As far as I understand, if we have one private key, we're able to create 4+ matching addresses. I'll use famous int(1) as a private key for example here. Then we can create:
- P2PKH from the compressed key: 1BgGZ9tcN4rm9KBzDn7KprQz87SZ26SAMH
- P2PKH from the UNcompressed key: 1EHNa6Q4Jz2uvNExL497mE43ikXhwF6kZm
- Bech32 from the compressed key: bc1qw508d6qejxtdg4y5r3zarvary0c5xw7kv8f3t4
- P2SH: 3JvL6Ymt8MVWiCNHC7oWU6nLeHNJKLZGLN
When I check transactions of those addresses e.g. at https://www.blockchain.com/explorer/, looks like the transaction lists from all of them are different.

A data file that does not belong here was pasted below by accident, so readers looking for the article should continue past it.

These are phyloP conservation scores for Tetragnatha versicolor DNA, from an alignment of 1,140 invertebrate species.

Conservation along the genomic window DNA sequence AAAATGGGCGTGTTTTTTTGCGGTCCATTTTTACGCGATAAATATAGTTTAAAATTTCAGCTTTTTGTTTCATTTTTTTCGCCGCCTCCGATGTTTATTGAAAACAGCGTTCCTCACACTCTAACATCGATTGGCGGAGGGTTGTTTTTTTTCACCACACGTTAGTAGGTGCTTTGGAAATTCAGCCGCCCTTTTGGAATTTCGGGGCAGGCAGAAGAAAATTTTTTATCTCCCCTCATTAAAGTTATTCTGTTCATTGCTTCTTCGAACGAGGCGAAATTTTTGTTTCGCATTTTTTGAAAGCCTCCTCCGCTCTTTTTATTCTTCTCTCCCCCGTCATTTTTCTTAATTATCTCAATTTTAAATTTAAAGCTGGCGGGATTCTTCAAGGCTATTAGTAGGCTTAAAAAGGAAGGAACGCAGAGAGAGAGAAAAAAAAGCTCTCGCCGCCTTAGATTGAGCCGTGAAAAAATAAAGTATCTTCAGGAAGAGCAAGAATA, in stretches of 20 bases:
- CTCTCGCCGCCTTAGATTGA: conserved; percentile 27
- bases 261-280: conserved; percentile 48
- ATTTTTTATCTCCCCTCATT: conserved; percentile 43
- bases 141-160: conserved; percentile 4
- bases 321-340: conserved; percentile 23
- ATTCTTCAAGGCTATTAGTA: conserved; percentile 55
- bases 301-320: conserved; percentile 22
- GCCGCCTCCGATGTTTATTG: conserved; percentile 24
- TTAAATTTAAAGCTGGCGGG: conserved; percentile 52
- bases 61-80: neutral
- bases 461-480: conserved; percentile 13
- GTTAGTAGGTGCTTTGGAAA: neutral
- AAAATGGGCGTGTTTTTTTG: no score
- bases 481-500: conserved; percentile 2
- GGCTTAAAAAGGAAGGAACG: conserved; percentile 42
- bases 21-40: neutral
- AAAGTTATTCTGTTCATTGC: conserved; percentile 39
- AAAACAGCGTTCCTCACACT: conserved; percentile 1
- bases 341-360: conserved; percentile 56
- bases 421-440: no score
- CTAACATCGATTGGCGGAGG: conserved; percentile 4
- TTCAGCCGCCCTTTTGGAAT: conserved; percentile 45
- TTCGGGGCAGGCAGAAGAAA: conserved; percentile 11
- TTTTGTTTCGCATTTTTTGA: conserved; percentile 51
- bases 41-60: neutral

How can it be, if the private key is the same?
There's one guess I have, maybe stupid: when the owner obtains btc (either by mining or regular transaction), they arrive to one of those addresses. And despite the private key being the same, btc cannot be spent from other addresses. If it's correct, then we have three+ almost independent accounts that are managed by the same private key.
How it really works?